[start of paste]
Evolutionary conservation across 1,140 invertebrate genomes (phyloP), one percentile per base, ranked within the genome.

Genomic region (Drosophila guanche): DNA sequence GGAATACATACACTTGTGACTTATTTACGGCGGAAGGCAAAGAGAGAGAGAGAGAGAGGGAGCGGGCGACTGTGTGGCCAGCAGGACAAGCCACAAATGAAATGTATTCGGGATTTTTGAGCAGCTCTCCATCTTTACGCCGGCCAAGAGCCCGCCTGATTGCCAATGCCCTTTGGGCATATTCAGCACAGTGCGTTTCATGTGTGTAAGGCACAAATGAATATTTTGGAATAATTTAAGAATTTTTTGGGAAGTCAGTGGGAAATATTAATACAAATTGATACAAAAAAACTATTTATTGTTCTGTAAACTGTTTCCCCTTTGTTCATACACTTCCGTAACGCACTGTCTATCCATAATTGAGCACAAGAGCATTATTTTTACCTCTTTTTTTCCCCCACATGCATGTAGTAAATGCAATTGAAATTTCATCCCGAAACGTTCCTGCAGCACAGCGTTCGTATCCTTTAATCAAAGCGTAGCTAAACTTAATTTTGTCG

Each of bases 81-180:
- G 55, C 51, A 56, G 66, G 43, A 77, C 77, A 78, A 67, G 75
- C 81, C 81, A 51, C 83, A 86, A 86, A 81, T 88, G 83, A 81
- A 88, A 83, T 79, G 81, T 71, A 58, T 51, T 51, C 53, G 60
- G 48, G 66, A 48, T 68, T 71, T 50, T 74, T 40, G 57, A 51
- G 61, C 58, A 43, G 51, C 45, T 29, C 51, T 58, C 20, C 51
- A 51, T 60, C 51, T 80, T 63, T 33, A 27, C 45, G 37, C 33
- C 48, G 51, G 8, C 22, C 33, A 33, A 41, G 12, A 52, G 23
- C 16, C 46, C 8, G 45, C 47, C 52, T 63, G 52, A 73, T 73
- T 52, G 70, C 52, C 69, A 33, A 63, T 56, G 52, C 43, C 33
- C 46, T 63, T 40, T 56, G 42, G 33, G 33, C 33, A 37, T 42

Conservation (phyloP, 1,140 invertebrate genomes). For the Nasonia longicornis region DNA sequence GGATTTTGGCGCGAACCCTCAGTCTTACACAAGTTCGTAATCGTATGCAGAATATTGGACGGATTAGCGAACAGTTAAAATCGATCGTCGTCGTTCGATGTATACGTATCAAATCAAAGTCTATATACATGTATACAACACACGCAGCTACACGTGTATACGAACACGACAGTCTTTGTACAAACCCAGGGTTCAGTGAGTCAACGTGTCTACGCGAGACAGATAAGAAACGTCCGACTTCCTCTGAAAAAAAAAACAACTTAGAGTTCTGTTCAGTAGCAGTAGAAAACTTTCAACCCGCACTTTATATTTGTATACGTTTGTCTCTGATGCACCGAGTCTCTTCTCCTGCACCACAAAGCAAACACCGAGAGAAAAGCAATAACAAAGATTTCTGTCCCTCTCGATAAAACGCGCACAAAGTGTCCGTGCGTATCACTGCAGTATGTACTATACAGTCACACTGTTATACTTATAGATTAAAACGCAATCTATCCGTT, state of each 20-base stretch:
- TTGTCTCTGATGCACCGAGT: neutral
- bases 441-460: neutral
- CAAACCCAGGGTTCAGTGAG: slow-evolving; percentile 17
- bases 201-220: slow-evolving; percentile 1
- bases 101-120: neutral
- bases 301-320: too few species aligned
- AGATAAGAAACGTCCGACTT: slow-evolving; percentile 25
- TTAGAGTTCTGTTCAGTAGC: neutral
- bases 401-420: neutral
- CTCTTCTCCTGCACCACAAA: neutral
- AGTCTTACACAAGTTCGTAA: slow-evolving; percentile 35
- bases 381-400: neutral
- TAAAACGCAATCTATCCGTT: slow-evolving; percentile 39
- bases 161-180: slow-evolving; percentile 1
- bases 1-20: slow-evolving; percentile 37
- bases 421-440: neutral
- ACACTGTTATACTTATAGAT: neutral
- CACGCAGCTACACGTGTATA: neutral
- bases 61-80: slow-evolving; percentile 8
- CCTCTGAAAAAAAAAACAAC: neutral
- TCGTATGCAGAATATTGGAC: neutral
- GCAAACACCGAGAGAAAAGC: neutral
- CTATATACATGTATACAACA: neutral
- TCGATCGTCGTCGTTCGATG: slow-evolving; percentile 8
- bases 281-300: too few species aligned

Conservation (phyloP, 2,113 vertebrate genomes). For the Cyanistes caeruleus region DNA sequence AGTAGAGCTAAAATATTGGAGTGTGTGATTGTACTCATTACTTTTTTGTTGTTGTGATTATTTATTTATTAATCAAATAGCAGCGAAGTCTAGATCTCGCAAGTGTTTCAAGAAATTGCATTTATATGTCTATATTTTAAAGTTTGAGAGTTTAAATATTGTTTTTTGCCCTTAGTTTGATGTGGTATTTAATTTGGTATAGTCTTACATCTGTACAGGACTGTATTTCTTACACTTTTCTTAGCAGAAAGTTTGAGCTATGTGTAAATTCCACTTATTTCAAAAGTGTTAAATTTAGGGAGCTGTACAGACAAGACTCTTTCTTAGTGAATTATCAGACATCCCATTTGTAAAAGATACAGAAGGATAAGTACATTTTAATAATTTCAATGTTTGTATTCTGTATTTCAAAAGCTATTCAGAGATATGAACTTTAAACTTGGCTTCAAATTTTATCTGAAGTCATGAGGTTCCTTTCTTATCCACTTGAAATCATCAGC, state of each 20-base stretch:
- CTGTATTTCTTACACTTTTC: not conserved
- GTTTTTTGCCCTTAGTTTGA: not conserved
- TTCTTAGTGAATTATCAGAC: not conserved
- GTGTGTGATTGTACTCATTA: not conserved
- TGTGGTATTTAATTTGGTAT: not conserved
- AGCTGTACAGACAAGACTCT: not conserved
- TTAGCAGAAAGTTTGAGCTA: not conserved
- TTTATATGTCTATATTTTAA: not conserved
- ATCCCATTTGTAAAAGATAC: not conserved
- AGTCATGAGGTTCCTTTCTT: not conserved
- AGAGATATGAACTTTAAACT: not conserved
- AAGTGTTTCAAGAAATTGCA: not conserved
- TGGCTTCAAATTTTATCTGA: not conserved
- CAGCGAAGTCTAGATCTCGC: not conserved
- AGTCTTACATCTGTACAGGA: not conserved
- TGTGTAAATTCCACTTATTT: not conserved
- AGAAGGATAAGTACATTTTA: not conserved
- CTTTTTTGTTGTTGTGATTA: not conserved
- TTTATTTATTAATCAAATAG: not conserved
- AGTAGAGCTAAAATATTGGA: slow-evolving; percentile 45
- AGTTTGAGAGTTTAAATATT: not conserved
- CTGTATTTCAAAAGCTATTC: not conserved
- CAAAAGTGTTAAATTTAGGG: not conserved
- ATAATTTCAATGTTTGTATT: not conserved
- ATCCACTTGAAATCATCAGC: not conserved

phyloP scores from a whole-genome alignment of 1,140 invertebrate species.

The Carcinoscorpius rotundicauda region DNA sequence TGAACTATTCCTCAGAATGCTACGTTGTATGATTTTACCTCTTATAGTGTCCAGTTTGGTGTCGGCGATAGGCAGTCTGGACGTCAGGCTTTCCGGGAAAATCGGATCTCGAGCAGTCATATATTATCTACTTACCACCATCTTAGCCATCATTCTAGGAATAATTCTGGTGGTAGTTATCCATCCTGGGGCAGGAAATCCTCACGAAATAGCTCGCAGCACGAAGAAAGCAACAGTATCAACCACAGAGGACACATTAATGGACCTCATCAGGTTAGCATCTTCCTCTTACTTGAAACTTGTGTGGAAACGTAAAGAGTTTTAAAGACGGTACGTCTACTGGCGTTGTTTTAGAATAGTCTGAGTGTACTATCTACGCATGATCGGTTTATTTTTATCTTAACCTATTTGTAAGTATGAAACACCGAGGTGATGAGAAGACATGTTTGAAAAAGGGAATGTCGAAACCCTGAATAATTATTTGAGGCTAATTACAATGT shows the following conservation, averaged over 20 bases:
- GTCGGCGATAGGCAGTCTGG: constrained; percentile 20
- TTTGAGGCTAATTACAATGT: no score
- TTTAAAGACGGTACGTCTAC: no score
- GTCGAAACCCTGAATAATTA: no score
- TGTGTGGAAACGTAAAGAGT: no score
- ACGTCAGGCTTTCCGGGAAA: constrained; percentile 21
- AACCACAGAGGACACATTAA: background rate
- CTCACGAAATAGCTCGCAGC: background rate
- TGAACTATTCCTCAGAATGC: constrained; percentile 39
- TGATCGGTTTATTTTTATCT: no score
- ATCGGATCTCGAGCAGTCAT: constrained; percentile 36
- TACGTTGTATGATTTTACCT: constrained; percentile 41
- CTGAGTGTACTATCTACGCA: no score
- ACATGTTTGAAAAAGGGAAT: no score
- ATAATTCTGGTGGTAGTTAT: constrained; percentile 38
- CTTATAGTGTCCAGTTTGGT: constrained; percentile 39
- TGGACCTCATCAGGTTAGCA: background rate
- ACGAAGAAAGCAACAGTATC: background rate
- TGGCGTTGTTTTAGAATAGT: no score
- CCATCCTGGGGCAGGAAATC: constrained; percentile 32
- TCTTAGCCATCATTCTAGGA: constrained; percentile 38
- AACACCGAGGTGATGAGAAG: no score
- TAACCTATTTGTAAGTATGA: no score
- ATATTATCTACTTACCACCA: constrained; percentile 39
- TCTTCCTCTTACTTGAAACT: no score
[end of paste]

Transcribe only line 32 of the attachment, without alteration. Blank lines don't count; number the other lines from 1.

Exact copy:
- CACGCAGCTACACGTGTATA: neutral